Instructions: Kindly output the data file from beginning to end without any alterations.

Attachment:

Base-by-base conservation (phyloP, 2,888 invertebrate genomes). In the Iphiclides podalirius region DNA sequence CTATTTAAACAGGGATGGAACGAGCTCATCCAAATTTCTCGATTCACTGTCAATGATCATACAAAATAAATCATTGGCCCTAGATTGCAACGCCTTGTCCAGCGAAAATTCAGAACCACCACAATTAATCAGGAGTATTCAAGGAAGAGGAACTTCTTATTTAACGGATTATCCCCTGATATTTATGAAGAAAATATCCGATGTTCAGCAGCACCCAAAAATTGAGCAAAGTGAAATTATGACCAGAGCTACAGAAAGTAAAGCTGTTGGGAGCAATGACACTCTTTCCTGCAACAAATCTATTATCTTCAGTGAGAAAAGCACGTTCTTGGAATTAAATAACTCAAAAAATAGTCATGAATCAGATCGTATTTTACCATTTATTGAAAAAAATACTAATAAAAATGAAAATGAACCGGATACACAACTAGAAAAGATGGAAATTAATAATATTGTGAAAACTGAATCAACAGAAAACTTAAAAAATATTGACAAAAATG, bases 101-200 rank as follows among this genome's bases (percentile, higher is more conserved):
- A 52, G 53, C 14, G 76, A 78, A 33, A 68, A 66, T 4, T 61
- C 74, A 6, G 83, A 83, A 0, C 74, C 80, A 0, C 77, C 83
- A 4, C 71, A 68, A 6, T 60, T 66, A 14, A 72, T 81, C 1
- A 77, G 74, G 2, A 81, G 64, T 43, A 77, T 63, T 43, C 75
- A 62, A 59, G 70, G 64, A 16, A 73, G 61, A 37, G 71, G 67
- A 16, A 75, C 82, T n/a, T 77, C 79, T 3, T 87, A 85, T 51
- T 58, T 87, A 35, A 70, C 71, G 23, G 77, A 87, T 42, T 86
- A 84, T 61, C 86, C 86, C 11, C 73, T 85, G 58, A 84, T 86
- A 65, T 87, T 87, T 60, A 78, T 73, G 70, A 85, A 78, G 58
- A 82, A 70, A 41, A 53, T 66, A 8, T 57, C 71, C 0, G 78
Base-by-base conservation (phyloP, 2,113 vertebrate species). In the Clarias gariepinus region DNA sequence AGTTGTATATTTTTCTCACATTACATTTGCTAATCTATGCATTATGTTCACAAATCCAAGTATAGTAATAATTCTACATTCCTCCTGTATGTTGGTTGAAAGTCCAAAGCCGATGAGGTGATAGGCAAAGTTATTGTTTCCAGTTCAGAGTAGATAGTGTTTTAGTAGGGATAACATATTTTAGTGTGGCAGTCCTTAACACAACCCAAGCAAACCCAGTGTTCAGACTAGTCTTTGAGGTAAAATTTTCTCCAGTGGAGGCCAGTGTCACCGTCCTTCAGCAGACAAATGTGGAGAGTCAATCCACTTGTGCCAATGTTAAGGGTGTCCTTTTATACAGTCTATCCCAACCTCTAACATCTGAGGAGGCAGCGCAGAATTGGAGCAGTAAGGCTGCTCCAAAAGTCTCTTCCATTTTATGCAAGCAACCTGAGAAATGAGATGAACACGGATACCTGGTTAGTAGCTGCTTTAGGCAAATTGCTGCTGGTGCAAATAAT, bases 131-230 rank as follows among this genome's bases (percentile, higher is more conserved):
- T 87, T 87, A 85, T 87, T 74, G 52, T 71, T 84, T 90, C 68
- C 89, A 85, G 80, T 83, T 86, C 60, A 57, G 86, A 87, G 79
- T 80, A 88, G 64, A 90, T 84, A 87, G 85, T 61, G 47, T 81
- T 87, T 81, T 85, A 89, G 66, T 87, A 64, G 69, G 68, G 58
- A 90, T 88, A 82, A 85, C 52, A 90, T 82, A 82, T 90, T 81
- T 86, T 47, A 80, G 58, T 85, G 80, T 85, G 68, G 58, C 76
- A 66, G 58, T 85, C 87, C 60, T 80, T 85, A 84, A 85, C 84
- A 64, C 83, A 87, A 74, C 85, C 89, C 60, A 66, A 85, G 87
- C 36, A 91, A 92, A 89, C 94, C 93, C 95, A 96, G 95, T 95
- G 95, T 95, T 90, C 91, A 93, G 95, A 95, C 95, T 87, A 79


Base-by-base conservation (phyloP, 2,888 invertebrate genomes). In the Iphiclides podalirius region DNA sequence CTATTTAAACAGGGATGGAACGAGCTCATCCAAATTTCTCGATTCACTGTCAATGATCATACAAAATAAATCATTGGCCCTAGATTGCAACGCCTTGTCCAGCGAAAATTCAGAACCACCACAATTAATCAGGAGTATTCAAGGAAGAGGAACTTCTTATTTAACGGATTATCCCCTGATATTTATGAAGAAAATATCCGATGTTCAGCAGCACCCAAAAATTGAGCAAAGTGAAATTATGACCAGAGCTACAGAAAGTAAAGCTGTTGGGAGCAATGACACTCTTTCCTGCAACAAATCTATTATCTTCAGTGAGAAAAGCACGTTCTTGGAATTAAATAACTCAAAAAATAGTCATGAATCAGATCGTATTTTACCATTTATTGAAAAAAATACTAATAAAAATGAAAATGAACCGGATACACAACTAGAAAAGATGGAAATTAATAATATTGTGAAAACTGAATCAACAGAAAACTTAAAAAATATTGACAAAAATG, bases 101-200 rank as follows among this genome's bases (percentile, higher is more conserved):
- A 52, G 53, C 14, G 76, A 78, A 33, A 68, A 66, T 4, T 61
- C 74, A 6, G 83, A 83, A 0, C 74, C 80, A 0, C 77, C 83
- A 4, C 71, A 68, A 6, T 60, T 66, A 14, A 72, T 81, C 1
- A 77, G 74, G 2, A 81, G 64, T 43, A 77, T 63, T 43, C 75
- A 62, A 59, G 70, G 64, A 16, A 73, G 61, A 37, G 71, G 67
- A 16, A 75, C 82, T n/a, T 77, C 79, T 3, T 87, A 85, T 51
- T 58, T 87, A 35, A 70, C 71, G 23, G 77, A 87, T 42, T 86
- A 84, T 61, C 86, C 86, C 11, C 73, T 85, G 58, A 84, T 86
- A 65, T 87, T 87, T 60, A 78, T 73, G 70, A 85, A 78, G 58
- A 82, A 70, A 41, A 53, T 66, A 8, T 57, C 71, C 0, G 78
Base-by-base conservation (phyloP, 2,113 vertebrate species). In the Clarias gariepinus region DNA sequence AGTTGTATATTTTTCTCACATTACATTTGCTAATCTATGCATTATGTTCACAAATCCAAGTATAGTAATAATTCTACATTCCTCCTGTATGTTGGTTGAAAGTCCAAAGCCGATGAGGTGATAGGCAAAGTTATTGTTTCCAGTTCAGAGTAGATAGTGTTTTAGTAGGGATAACATATTTTAGTGTGGCAGTCCTTAACACAACCCAAGCAAACCCAGTGTTCAGACTAGTCTTTGAGGTAAAATTTTCTCCAGTGGAGGCCAGTGTCACCGTCCTTCAGCAGACAAATGTGGAGAGTCAATCCACTTGTGCCAATGTTAAGGGTGTCCTTTTATACAGTCTATCCCAACCTCTAACATCTGAGGAGGCAGCGCAGAATTGGAGCAGTAAGGCTGCTCCAAAAGTCTCTTCCATTTTATGCAAGCAACCTGAGAAATGAGATGAACACGGATACCTGGTTAGTAGCTGCTTTAGGCAAATTGCTGCTGGTGCAAATAAT, bases 131-230 rank as follows among this genome's bases (percentile, higher is more conserved):
- T 87, T 87, A 85, T 87, T 74, G 52, T 71, T 84, T 90, C 68
- C 89, A 85, G 80, T 83, T 86, C 60, A 57, G 86, A 87, G 79
- T 80, A 88, G 64, A 90, T 84, A 87, G 85, T 61, G 47, T 81
- T 87, T 81, T 85, A 89, G 66, T 87, A 64, G 69, G 68, G 58
- A 90, T 88, A 82, A 85, C 52, A 90, T 82, A 82, T 90, T 81
- T 86, T 47, A 80, G 58, T 85, G 80, T 85, G 68, G 58, C 76
- A 66, G 58, T 85, C 87, C 60, T 80, T 85, A 84, A 85, C 84
- A 64, C 83, A 87, A 74, C 85, C 89, C 60, A 66, A 85, G 87
- C 36, A 91, A 92, A 89, C 94, C 93, C 95, A 96, G 95, T 95
- G 95, T 95, T 90, C 91, A 93, G 95, A 95, C 95, T 87, A 79